Dutch court: Uber drivers covered by taxi labour agreement
A Dutch court has ruled that Uber drivers fall under the Dutch taxi drivers’ collective labour agreement, which means they are entitled to the same employment benefits as taxi drivers.
In a statement, three judges of the Amsterdam Civil Court said that the legal relationship between the ride-sharing company and its drivers “conforms to all the characteristics of an employment contract”.
Uber, which has around 4,000 drivers working in Amsterdam, has said it intends to appeal the ruling “in the interest of drivers”, describing it as a major blow to the gig economy.
Maurits Schonfeld, Uber’s General Manager for Northern Europe, said: “We are disappointed with this decision because we know that the overwhelming majority of drivers wish to remain independent.
“In the interest of drivers, we will therefore appeal the court’s decision, whilst also continuing to improve platform work in the Netherlands.”
He added: “Drivers don’t want to give up their freedom to choose if, when and where to work”.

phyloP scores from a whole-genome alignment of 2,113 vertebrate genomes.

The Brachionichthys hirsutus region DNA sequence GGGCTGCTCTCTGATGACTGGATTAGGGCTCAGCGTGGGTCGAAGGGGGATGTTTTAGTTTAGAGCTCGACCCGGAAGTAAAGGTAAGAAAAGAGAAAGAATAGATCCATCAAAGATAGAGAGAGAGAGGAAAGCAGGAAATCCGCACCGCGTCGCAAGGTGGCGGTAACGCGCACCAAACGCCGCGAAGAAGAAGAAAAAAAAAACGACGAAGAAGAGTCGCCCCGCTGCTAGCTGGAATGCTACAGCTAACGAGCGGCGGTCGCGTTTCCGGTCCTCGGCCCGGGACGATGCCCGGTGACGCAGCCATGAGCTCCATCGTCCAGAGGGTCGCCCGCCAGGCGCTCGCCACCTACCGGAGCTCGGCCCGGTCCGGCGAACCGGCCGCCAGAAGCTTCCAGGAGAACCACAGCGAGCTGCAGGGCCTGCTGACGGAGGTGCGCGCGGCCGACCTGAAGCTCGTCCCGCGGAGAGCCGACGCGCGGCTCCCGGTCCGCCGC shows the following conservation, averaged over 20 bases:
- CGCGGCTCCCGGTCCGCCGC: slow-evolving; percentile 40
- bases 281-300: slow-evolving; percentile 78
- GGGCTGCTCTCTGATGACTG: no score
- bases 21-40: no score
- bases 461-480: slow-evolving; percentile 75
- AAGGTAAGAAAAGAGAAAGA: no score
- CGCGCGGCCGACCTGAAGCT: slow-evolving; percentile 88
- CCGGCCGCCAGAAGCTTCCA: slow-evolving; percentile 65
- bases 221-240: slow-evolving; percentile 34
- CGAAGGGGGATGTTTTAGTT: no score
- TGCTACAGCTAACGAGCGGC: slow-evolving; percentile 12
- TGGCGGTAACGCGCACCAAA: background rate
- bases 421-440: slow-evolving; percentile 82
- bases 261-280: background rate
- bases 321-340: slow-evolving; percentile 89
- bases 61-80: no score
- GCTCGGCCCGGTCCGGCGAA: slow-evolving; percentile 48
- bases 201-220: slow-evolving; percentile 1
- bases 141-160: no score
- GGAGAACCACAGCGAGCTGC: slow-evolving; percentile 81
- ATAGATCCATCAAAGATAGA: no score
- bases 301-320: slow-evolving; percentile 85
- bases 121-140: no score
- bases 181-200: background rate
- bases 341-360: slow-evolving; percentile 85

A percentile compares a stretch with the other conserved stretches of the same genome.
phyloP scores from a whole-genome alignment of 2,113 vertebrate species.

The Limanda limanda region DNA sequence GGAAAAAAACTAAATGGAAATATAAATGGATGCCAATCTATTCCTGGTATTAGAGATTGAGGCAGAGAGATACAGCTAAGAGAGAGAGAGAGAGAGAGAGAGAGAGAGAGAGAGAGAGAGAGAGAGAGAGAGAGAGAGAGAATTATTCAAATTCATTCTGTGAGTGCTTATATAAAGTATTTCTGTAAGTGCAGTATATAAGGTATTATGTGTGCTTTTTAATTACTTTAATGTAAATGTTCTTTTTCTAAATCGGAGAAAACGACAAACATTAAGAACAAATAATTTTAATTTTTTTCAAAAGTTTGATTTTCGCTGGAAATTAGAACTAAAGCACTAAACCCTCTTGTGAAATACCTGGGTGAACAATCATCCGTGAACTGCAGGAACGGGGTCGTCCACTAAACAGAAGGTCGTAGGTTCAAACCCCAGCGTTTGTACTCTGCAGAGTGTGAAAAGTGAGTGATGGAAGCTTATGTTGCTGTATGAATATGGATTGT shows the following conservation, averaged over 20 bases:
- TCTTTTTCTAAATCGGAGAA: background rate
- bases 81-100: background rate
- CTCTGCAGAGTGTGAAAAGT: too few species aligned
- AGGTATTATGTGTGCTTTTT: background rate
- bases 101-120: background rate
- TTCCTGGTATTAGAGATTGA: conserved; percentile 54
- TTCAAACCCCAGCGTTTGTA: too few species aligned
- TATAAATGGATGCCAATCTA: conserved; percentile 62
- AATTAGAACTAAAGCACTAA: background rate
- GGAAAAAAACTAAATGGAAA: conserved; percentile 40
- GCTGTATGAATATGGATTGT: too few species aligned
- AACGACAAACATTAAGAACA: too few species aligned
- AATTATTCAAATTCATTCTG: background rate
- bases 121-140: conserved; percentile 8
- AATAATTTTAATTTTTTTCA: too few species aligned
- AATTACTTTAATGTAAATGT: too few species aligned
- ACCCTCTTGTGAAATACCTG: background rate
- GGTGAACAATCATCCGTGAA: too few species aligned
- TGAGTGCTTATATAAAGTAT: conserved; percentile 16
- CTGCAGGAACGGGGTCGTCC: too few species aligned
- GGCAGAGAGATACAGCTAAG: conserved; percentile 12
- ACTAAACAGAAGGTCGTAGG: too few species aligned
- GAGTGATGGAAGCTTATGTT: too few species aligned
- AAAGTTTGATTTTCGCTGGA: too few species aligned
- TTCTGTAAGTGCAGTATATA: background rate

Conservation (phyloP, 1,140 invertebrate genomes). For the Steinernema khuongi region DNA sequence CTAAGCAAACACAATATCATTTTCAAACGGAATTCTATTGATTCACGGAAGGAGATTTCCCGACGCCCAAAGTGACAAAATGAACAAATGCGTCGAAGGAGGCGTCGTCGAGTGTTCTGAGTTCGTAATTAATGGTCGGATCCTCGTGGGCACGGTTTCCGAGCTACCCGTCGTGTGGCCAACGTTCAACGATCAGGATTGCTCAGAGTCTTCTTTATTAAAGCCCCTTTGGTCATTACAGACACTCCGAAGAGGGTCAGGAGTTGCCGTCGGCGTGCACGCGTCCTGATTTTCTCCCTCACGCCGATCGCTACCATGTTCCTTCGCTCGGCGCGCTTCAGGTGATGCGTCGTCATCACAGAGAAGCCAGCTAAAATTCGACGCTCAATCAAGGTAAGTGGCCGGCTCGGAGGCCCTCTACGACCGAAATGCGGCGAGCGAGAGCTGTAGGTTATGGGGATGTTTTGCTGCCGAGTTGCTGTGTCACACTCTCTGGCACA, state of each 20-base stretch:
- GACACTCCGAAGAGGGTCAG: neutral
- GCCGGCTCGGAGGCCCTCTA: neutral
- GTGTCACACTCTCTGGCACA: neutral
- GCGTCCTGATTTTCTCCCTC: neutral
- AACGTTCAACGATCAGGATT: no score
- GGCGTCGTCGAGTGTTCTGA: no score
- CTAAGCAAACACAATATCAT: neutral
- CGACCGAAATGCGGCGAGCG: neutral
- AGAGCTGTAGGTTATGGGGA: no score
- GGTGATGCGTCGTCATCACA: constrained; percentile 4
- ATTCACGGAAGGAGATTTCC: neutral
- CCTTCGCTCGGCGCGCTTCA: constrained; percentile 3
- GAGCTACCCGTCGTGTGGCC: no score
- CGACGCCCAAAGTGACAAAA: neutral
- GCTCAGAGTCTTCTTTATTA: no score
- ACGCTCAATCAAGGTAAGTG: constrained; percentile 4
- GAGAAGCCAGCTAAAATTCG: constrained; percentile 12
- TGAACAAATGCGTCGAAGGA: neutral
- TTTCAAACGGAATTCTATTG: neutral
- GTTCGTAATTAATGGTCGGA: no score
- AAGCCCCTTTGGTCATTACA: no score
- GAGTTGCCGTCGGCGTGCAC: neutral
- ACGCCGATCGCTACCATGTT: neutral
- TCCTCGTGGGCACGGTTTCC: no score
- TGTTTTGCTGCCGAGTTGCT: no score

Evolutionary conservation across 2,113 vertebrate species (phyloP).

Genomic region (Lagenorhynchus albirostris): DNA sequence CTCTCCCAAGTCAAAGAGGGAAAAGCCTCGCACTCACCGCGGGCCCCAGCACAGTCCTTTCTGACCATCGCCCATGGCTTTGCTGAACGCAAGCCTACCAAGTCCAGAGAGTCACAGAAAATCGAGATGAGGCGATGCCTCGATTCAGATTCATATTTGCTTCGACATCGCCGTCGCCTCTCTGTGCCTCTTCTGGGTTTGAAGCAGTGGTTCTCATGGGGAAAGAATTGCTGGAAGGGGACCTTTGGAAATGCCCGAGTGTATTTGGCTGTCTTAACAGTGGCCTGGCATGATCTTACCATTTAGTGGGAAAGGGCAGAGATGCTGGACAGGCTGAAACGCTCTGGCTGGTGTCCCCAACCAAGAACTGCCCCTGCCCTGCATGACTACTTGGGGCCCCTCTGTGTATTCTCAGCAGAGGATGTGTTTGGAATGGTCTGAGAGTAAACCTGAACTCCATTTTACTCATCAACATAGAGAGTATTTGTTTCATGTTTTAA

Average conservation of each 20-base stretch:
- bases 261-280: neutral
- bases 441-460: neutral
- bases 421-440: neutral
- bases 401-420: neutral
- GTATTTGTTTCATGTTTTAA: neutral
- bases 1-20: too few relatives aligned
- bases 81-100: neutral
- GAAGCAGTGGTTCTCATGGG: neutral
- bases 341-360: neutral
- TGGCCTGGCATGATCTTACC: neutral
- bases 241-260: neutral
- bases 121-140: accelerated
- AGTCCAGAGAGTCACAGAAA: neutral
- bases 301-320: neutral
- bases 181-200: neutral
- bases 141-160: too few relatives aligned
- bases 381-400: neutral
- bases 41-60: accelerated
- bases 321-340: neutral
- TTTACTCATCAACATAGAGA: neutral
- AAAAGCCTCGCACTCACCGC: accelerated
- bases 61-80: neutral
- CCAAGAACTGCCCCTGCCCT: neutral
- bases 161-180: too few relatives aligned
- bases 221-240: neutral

The Federation of Dutch Unions (FNV), the workers’ organisation that brought the case, said that the decision was a victory for Uber drivers.
“This verdict shows what we have been saying for years: Uber is an employer and the drivers are employees, so Uber has to abide by the taxi traffic collective labour agreement,” vice-chair of the Federation, Zakaria Bougangacha, said in a statement.
The organisation added that Uber drivers were now automatically employed by Uber and would receive more wages and rights in the event of dismissal or illness.
The court also ordered Uber to pay a fine of €50,000 (£42,600) for failing to abide by the terms of the labour agreement for taxi drivers, and said that in certain cases drivers would be entitled to back pay.
A spokesperson for the company said that nothing would change for its drivers while Uber moves through the appeals process.
The Dutch court’s ruling follows a similar ruling in favour of drivers in the UK in February that ruled that drivers were “workers” and not self-employed. The company then committed to improving workers’ rights, including the minimum wage for all its British